development
A Human Brain
Language is a species-specific behaviour, only humans acquire language in the
normal course of development
Language is also species-universal, learning is achieved by typically all infants
across the globe
Nonhuman primates can be trained to use complex communicative systems, but
with limited success
Washoe (chimp) and Koko (gorilla) became famous for communicating using
manual signs
In all animals, even the most basic linguistic achievements come only after a great
deal of concentrated human effort, while human children master the rudiments of
their language with little teaching
Only the human brain acquires a communicative system with the complexity,
structure and gernativity of language
Brain Language Relations
Language processing involves functional localization, there are hemispheric
differences in language functioning
Hemispheric differences in language functioning (for people that are right handed,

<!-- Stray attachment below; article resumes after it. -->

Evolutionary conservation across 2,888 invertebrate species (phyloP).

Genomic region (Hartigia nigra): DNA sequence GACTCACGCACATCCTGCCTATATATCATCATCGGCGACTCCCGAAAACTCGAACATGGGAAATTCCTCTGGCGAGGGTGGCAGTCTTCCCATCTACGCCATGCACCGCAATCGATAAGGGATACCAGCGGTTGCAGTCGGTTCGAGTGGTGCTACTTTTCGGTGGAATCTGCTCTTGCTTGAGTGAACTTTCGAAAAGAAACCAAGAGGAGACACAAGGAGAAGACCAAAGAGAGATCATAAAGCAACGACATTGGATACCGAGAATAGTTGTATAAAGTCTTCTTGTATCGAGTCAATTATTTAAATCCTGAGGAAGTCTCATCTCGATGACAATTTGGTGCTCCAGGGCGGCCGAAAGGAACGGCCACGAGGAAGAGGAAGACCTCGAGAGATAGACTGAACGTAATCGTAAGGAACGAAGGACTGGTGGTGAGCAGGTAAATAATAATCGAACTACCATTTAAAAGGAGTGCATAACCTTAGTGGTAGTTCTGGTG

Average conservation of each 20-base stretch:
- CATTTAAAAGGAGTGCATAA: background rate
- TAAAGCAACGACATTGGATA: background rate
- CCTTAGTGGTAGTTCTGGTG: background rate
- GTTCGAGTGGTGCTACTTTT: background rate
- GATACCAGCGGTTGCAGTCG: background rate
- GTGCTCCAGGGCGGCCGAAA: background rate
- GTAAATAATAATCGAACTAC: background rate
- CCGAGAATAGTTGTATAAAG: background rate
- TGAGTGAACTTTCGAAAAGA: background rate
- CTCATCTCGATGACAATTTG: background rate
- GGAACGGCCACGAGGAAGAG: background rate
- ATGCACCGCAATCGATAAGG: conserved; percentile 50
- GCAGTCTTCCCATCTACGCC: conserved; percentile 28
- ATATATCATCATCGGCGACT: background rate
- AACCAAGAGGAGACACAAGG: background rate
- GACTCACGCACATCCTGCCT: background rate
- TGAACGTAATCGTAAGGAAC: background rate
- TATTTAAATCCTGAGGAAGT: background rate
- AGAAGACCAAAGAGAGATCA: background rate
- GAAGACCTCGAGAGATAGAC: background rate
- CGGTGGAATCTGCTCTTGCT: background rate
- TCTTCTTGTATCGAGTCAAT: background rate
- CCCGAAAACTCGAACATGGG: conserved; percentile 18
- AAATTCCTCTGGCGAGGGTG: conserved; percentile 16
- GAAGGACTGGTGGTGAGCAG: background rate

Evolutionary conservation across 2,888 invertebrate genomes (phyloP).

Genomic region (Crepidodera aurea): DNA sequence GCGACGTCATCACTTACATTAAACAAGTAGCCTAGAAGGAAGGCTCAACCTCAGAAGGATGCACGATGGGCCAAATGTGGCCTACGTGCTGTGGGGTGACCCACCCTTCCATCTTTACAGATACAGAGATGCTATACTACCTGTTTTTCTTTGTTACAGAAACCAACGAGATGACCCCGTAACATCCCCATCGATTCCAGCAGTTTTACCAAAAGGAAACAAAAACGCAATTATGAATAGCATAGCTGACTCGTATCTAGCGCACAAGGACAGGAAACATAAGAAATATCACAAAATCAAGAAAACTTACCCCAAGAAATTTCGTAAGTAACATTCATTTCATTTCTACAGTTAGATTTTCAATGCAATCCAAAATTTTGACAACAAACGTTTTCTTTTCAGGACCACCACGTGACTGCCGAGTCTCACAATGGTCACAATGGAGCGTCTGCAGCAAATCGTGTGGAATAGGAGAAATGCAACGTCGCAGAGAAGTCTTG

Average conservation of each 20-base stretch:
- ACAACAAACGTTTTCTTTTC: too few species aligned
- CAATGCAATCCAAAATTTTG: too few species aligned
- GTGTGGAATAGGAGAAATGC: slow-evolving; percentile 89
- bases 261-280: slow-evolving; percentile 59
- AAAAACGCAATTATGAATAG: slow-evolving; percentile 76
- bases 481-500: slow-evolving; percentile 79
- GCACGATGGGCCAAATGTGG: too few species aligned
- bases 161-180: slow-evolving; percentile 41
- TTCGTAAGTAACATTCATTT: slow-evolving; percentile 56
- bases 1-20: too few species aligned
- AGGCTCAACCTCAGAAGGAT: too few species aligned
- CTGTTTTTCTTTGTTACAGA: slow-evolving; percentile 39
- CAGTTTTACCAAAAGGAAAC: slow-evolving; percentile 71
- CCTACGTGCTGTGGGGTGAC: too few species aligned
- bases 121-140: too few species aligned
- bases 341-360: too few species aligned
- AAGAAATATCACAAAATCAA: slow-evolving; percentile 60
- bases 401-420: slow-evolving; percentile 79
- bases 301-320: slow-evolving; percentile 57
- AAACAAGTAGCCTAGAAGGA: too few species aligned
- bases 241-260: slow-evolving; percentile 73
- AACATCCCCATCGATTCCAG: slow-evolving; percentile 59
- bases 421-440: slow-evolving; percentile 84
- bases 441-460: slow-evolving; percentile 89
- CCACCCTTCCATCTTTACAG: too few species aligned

language is primarily represented on the left hemisphere)
Left-hemisphere specialization can be seen as early as newborns, left hemisphere
predominantly processes speech from birth
Critical Period for Language Development
Critical Period for Language: The time during which language develops readily
and after which (sometime between age 5 and puberty) language acquisition is
much more difficult and ultimately less successful)
Some children barely develop language after being deprived of early linguistic
experience
Most famous case was Genie who was kept locked alone in her room, no one